If that ambitious target is to be met, safety and convenience needs to be at the top of the agenda. A number of high profile fatalities in 2013 exposed the dangers that remain on London’s cramped roads with HGVs being involved in many of these accidents, especially at junctions with cyclists caught in a lorry’s blind spot when turning left. London’s construction boom has seen more trucks on the roads, many of which lack safety features that may avoid such tragedies. Boris has spoken out about the blocking of a proposal to ensure safer HGV cabs at a European level. France, where truck manufacturer Renault is based, and Sweden, home to Volvo and Scania, have been among member states seeking to delay revised regulations permitting larger windows and rounded cabs which would make it easier for drivers to see cyclists and help prevent people from being dragged under the vehicle in the event of a collision.

The 12 cycling superhighways planned by Boris, a Quietways network of orbital and radial routes using back streets, along with 100 junctions shortlisted for cycle safety improvements have been the Mayor’s answer to the obstacles to greater participation. Last month saw the opening of the first stretch of 18 miles of segregated superhighway planned to run east-west across the capital. Smaller north-south segregated cycling superhighways are also planned to open over the summer.

Given the limitations of the powers of the London Mayoralty compared to other major global cities, this is a significant achievement. For example, New York has a budget of £45 billion compared to London’s £17 billion with executive powers being less fragmented than in London. Almost £1 billion has been spent on improving conditions for cyclists on the segregated routes in the face of vocal, well-funded and aggressive opposition. Some road users have understandably been frustrated by the prospect of disruption but Boris has used the strategic role of the Mayor to good effect looking to deliver a long term vision.

London 2012 enthused a new generation of cyclists with 75,000 children in London learning how to ride a bike. Victoria Pendleton, Laura Trott, and Sir Chris Hoy have done much more than increase the sale of Lycra clothing. Along with Tour de France winners Sir Bradley Wiggins and Chris Froome, they have made cycling appealing again at a time when London’s streets need the relief of alternative transport, buckling under the weight of cars. Boris has capitalised on this, starting the process of making cycling a realistic choice for more Londoners through his personal drive. Building on the Freewheel events, he has helped make Sky Ride now Prudential RideLondon bigger and better free events year on year, allowing participants both to enjoy amazing views of London unencumbered by congestion and to get involved in promoting cycling.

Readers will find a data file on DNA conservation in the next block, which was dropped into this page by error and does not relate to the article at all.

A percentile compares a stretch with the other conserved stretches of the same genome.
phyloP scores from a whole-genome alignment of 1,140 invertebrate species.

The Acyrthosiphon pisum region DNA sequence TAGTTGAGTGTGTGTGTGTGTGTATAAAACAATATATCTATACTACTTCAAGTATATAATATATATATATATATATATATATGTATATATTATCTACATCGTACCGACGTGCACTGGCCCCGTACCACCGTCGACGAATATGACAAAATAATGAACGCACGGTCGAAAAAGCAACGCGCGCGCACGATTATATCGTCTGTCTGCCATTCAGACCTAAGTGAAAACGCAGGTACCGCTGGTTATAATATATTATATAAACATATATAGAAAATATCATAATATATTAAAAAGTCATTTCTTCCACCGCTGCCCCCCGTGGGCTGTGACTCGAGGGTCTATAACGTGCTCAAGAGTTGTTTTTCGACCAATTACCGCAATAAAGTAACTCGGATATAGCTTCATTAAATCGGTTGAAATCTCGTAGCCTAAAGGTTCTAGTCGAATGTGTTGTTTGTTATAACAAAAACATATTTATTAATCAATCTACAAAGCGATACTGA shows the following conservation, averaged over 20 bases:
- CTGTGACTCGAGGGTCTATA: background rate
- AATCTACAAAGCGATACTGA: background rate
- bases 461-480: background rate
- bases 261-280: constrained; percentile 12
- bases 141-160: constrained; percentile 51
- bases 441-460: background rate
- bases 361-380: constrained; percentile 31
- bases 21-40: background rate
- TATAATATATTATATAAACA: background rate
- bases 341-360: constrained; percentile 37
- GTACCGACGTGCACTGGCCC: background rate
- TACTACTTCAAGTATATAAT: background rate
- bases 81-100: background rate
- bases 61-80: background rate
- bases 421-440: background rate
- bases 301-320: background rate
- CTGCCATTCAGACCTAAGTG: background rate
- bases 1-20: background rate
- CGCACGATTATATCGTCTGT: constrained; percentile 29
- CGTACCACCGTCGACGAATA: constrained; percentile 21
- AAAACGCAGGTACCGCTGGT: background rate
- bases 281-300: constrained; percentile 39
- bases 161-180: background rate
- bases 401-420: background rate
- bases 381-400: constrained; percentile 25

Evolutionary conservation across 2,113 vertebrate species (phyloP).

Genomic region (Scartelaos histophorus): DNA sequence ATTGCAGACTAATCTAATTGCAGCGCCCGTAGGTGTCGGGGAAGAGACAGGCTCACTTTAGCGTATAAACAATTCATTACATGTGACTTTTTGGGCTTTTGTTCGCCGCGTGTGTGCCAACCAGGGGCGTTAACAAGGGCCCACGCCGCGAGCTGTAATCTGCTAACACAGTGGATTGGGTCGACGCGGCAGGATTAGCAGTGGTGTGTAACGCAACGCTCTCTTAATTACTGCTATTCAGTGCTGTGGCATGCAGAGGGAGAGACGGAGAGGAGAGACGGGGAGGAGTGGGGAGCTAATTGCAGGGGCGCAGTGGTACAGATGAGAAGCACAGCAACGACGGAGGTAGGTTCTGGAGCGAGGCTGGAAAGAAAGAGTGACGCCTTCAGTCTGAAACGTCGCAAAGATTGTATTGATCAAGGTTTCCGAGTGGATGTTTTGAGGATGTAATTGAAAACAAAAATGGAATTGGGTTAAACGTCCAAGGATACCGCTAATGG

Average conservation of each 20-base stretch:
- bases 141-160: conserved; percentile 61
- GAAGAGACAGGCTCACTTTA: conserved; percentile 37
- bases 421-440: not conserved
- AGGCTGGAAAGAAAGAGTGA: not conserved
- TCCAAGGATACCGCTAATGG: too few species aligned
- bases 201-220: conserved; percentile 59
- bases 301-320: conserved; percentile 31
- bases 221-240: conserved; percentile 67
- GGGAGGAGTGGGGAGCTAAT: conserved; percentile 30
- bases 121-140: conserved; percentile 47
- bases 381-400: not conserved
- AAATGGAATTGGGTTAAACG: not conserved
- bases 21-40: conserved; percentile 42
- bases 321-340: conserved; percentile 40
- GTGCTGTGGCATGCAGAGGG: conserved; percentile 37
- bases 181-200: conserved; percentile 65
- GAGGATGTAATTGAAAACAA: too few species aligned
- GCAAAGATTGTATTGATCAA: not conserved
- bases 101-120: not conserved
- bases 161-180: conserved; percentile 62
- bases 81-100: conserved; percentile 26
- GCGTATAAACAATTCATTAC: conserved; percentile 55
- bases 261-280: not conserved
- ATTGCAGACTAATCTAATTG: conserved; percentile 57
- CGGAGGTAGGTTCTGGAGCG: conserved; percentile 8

British Cycling campaign manager Martin Key said: “Boris Johnson’s accomplishments on cycling during his tenure as mayor of London show what can be achieved when bold, ambitious ideas are combined with significant funding and a determination to see plans through.’’ Although the Boris bikes – as they’ll still be known for some time – are turning red, it will be important that the cycling strategy for London doesn’t shrink back away from the entrepreneurial, visionary and mixed approach to behaviour change towards a prescriptive, paternal style. A year ago, a cyclist was snapped giving the Boris the bird whilst passing him on a cycle lane. In a year or two, I hope the cyclist will salute him, thanking Boris for the changes that will help embed cycling, not just as a credible safer, convenient alternative, but as a first choice for an increasing number of commuters.